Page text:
Wheelchairs equaling freedom?
It’s not something you’d expect to hear or see, that’s for sure.
Words more commonly associated with ‘wheelchair’ include things like ‘confined to’, ‘bound’, ‘disability’, ‘handicapped’ and many, many more. It fills you with images of limitation and suffering.
The general consensus is that being in a wheelchair is a state many of us try to avoid, and entering it for the first time can certainly bring about some negative thoughts. Friends and family begin to look at you with pity or denial, as do the general public for that matter. You associate it with a loss of ability, a loss of independence… Heck, even doctors and therapists, in their ignorance, try to talk you out of it.
Until you realise what you are GAINING.
You aren’t usually using a wheelchair if you are fully capable, that’s for sure. Maybe you have a problem with your legs, making walking impossible (or close to it). Maybe it’s a spinal issue, anything from paralysis to arthritis, once again affecting your ability to walk- either at all, or with comfort and safety. Maybe blood pressure or heart-related problems affect your ability to mobilise, and you need a more efficient method of getting around.
Once you have acknowledged these limitations and embraced your life in a chair- one thing you’ll feel an abundance of is freedom. Little things- being able to keep up with your friends out shopping, when previously you could barely walk 500 metres in a day. Being able to load the dishwasher, without worrying about repetitive strain. Going for ‘walks’ with loved ones. In my case even sitting hurts- but once I am wheeling around in my chair my pain levels reduce, and sitting static is helped by armrests. (Having a cushion on a chair with a combined value of more than most cars I’ve purchased probably helps too).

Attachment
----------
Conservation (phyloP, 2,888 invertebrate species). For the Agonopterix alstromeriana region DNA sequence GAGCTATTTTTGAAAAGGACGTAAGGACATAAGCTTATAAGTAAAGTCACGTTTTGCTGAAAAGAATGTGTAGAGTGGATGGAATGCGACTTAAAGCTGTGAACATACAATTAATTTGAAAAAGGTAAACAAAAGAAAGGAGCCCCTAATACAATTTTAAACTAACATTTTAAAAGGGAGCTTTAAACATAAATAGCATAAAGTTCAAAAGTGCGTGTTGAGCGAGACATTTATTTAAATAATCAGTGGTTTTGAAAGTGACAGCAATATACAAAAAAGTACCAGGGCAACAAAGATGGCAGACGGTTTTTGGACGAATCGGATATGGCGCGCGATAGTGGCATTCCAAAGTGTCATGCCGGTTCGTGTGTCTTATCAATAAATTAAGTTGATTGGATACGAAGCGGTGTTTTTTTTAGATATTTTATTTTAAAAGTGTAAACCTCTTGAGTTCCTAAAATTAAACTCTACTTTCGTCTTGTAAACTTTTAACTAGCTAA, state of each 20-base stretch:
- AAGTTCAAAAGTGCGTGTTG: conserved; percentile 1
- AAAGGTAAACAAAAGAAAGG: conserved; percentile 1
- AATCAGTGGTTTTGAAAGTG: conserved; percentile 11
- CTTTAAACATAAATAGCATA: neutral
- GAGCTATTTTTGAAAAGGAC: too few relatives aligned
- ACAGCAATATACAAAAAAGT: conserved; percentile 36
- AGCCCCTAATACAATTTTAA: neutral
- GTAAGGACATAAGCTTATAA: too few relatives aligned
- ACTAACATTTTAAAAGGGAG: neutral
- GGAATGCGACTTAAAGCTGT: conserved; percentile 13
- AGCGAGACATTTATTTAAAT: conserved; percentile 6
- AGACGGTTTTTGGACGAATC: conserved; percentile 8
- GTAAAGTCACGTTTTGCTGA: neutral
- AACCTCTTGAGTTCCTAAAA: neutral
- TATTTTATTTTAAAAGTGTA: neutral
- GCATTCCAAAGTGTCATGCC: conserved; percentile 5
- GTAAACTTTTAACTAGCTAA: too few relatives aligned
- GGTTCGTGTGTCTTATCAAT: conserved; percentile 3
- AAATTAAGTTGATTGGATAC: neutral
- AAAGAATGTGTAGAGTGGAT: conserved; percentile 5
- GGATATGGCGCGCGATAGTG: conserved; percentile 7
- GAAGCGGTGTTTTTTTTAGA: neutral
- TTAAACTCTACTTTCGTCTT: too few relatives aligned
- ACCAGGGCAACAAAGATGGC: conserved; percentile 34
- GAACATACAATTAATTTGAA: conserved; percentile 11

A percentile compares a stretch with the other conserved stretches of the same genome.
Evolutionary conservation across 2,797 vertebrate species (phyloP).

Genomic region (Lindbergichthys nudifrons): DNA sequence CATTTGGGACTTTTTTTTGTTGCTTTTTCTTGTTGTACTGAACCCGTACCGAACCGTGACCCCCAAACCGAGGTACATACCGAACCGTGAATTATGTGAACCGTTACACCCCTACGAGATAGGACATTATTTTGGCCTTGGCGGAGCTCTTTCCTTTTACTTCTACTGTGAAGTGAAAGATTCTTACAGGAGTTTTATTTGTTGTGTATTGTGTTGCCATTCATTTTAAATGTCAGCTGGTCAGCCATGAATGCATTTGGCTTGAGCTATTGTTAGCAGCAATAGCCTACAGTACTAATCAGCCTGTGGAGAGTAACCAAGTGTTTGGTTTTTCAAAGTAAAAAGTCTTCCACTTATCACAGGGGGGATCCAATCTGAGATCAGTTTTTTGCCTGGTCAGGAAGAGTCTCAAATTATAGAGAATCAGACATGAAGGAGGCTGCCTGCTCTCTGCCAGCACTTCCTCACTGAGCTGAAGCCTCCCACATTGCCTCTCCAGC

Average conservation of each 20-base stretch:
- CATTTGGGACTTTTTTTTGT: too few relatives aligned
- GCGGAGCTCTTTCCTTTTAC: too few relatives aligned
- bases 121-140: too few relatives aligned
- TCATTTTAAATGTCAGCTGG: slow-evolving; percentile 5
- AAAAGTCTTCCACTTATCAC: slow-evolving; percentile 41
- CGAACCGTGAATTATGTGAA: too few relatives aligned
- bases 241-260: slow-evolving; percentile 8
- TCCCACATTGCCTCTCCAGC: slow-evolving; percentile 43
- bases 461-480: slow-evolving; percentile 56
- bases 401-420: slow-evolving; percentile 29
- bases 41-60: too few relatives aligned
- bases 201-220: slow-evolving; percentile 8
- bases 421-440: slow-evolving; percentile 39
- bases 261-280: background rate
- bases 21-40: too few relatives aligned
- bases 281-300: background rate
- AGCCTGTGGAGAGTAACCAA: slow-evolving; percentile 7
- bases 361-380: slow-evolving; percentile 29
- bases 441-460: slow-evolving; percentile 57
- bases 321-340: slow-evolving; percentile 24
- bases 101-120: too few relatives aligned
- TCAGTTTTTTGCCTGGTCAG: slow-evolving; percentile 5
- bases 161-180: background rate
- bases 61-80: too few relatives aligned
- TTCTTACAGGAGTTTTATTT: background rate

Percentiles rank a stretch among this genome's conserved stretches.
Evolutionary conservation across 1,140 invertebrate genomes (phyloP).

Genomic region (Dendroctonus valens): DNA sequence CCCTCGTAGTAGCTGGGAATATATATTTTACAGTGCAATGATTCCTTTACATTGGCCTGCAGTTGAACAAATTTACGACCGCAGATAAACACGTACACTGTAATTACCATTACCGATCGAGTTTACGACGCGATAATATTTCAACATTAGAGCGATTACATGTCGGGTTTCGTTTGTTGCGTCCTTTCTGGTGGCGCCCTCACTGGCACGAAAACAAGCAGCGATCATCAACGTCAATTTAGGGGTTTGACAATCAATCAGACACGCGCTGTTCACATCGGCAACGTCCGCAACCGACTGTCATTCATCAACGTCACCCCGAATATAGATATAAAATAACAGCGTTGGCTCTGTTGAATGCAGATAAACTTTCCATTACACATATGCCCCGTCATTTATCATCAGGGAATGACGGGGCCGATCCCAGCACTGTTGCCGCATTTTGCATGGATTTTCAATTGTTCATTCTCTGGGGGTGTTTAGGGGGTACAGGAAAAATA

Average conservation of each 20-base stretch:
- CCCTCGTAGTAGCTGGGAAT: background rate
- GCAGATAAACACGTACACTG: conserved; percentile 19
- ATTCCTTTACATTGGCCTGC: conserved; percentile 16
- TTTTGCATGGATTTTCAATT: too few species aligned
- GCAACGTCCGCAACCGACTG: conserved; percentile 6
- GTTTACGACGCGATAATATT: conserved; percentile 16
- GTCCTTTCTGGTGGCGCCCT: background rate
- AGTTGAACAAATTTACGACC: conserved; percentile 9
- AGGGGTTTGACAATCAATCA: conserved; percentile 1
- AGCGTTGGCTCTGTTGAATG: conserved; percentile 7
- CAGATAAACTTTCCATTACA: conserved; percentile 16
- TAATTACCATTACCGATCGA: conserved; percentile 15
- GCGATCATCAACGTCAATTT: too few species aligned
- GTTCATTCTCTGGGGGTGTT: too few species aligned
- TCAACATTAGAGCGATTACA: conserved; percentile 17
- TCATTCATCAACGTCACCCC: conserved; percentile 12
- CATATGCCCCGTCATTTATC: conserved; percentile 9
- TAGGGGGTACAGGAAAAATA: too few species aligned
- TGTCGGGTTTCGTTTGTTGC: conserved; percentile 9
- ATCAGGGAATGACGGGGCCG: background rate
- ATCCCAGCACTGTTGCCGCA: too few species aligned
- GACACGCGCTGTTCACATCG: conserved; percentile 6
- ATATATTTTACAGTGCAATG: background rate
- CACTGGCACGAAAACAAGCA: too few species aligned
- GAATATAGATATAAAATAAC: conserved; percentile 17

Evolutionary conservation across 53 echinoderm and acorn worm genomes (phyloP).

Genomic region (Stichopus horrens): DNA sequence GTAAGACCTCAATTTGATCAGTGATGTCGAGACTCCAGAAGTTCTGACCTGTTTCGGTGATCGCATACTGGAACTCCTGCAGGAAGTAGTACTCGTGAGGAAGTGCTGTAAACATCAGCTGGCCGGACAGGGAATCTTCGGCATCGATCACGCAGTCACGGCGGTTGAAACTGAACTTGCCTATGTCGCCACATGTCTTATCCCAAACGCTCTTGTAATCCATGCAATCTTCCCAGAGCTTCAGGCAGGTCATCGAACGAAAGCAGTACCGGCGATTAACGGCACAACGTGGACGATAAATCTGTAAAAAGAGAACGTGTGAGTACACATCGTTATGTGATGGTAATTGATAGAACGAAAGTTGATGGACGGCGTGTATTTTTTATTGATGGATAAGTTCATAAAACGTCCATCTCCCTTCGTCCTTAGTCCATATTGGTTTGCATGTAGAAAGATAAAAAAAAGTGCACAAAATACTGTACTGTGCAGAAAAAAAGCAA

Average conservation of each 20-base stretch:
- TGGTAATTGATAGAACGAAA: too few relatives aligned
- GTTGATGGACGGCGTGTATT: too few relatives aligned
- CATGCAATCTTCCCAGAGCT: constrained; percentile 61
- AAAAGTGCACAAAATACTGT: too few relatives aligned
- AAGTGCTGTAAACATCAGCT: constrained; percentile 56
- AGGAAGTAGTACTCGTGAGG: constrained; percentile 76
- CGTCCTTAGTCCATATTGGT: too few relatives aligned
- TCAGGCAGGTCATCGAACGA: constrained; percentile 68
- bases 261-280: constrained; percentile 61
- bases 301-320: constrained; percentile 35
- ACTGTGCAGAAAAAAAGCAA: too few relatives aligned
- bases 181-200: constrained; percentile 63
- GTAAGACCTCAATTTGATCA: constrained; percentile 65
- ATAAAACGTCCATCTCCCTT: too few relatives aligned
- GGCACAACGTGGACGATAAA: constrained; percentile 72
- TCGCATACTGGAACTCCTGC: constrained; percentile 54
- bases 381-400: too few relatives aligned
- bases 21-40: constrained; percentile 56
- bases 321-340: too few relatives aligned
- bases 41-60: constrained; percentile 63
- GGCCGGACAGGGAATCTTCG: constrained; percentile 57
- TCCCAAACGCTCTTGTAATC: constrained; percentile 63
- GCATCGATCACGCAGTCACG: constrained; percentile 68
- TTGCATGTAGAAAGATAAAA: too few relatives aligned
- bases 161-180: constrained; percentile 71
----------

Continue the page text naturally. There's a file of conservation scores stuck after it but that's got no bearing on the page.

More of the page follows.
I started with a hospital issue folding aluminium chair… It gave me back my independence and freedom as long as I was somewhere relatively flat and open spaced! Before long I was craving an upgrade, however, and just recently I acquired my ex-demo ultra-light rigid chair. And now nearly every social media post I do has the word ‘freedom’ in it… Which didn’t strike me as odd until today!
Instead of images of limitation and suffering, I am imagining how I looked whizzing around the shopping centre with a big grin on my face, looking to purchase a ‘celebratory’ new shirt. I smile when I am in my chair because it provides me with hope, and it has given back so much of what my pain dared to take from me.
My wheelchair doesn’t confine me, it LIBERATES me.
(Photo taken by author)